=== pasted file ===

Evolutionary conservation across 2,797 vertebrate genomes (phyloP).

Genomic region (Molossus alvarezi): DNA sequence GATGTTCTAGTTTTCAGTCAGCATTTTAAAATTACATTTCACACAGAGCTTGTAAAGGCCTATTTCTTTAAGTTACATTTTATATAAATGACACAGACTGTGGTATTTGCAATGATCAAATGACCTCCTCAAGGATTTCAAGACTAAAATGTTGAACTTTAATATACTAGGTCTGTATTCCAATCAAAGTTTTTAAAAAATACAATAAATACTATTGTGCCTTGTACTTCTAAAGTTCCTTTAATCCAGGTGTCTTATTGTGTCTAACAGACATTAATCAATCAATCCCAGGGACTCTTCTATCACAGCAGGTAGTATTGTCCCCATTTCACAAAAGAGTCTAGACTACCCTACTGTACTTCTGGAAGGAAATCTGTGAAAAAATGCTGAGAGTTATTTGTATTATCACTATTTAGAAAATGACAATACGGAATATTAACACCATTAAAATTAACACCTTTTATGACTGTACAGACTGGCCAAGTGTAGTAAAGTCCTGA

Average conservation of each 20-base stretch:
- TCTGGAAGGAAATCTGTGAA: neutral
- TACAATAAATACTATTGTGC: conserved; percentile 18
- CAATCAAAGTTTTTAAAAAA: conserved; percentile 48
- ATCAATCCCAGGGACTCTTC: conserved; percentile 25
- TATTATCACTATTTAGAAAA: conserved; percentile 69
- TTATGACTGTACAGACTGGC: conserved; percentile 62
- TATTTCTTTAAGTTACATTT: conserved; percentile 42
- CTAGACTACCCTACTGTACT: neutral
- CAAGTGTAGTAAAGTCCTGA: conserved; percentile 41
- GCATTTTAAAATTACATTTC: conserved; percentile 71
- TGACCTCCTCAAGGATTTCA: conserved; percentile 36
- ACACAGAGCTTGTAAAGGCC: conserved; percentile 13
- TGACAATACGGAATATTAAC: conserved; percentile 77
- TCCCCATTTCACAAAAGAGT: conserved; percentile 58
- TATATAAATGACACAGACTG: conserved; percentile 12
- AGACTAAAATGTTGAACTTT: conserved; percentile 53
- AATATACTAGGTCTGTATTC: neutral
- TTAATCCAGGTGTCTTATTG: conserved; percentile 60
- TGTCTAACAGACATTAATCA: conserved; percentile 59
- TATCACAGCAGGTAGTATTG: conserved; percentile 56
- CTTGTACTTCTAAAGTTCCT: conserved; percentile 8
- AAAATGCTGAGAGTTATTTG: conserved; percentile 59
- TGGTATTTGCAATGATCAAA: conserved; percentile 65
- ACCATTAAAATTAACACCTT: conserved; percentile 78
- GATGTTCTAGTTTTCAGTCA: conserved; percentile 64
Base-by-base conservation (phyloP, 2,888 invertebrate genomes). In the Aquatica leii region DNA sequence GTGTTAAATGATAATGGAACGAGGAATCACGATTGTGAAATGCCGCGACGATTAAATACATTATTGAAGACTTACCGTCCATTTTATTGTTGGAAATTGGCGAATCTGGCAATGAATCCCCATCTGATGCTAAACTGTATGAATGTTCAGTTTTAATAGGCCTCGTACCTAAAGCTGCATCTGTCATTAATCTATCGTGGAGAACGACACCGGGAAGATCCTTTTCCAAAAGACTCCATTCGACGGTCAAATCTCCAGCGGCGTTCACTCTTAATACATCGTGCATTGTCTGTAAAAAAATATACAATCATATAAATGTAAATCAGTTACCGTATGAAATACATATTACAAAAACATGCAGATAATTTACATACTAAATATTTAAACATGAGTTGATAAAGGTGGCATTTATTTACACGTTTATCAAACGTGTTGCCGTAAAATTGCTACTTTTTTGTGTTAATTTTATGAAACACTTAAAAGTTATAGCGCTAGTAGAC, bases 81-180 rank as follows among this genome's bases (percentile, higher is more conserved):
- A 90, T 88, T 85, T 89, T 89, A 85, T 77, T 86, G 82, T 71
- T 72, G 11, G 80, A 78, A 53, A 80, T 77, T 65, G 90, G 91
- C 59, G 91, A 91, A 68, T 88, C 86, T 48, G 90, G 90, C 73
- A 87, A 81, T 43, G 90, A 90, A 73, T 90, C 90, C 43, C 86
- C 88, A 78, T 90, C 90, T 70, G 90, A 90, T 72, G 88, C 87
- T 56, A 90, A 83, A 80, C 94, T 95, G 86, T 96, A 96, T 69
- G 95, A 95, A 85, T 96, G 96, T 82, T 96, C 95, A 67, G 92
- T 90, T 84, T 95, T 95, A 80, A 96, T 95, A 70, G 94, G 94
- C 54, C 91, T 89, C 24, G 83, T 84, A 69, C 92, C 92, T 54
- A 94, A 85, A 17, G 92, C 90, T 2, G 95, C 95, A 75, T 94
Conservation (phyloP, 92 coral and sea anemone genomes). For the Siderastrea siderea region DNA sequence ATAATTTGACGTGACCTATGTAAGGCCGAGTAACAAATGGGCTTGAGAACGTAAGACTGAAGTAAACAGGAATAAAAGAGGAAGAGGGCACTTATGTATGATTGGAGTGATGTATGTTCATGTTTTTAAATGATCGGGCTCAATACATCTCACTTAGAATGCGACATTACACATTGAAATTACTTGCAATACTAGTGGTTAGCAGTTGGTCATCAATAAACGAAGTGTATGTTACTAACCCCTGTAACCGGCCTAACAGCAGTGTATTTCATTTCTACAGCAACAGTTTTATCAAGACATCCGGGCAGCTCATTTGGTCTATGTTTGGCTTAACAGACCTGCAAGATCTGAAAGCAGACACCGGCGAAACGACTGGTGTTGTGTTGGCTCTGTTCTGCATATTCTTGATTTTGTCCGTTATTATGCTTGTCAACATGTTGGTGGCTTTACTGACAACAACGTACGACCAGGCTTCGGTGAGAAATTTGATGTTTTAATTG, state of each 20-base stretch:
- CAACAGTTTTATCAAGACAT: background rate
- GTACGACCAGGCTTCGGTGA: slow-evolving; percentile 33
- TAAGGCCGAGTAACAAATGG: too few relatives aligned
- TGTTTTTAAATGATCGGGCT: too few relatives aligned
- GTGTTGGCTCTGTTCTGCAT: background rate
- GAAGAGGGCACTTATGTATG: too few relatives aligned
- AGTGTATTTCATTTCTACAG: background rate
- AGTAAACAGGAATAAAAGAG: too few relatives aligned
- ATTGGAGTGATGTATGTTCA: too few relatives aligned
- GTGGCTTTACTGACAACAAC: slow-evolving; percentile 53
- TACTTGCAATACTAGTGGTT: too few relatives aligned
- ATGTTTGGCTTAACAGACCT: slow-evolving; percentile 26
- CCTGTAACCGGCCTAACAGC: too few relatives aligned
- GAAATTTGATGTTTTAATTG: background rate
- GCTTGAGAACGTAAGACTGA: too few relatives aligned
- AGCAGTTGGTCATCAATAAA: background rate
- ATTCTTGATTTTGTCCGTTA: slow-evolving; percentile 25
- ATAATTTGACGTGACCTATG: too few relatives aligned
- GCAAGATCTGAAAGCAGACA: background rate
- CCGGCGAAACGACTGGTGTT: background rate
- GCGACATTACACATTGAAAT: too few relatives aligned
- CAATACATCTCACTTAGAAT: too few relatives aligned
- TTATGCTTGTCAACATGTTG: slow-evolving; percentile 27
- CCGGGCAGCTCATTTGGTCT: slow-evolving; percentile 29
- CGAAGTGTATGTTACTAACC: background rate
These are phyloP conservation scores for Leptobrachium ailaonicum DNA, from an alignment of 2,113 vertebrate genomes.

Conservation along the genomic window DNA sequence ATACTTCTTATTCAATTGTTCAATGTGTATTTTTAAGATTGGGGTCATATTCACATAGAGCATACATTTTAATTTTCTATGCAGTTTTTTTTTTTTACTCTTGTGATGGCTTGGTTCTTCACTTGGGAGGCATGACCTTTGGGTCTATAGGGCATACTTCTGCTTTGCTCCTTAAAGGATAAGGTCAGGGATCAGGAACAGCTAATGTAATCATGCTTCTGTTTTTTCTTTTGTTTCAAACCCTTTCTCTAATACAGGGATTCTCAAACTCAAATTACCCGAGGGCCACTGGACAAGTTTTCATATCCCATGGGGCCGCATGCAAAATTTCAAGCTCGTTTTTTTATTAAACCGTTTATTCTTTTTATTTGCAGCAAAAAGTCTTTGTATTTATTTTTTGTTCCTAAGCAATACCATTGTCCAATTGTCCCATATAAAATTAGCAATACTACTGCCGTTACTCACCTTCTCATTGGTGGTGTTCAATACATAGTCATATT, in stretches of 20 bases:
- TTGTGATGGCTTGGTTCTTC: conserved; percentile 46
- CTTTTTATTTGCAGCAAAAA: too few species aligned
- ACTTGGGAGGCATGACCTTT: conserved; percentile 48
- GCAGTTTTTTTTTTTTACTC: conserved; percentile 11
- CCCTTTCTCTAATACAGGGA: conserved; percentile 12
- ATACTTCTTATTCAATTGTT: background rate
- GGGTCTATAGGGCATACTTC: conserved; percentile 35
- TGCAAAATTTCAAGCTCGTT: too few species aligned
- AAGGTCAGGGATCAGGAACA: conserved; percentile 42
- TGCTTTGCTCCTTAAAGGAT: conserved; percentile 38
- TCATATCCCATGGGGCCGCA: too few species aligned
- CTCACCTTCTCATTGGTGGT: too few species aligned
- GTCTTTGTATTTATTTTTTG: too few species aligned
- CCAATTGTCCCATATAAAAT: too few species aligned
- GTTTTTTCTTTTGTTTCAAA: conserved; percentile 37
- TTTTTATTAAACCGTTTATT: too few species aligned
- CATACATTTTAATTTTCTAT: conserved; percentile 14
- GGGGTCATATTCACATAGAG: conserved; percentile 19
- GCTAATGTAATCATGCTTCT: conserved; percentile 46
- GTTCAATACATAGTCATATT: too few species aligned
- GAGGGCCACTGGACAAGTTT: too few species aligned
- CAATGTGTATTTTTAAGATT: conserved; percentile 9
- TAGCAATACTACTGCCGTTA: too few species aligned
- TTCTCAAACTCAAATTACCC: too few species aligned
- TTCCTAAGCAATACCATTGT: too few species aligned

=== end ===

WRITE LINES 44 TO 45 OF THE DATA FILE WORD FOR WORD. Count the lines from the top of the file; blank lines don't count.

- TGTTTTTAAATGATCGGGCT: too few relatives aligned
- GTGTTGGCTCTGTTCTGCAT: background rate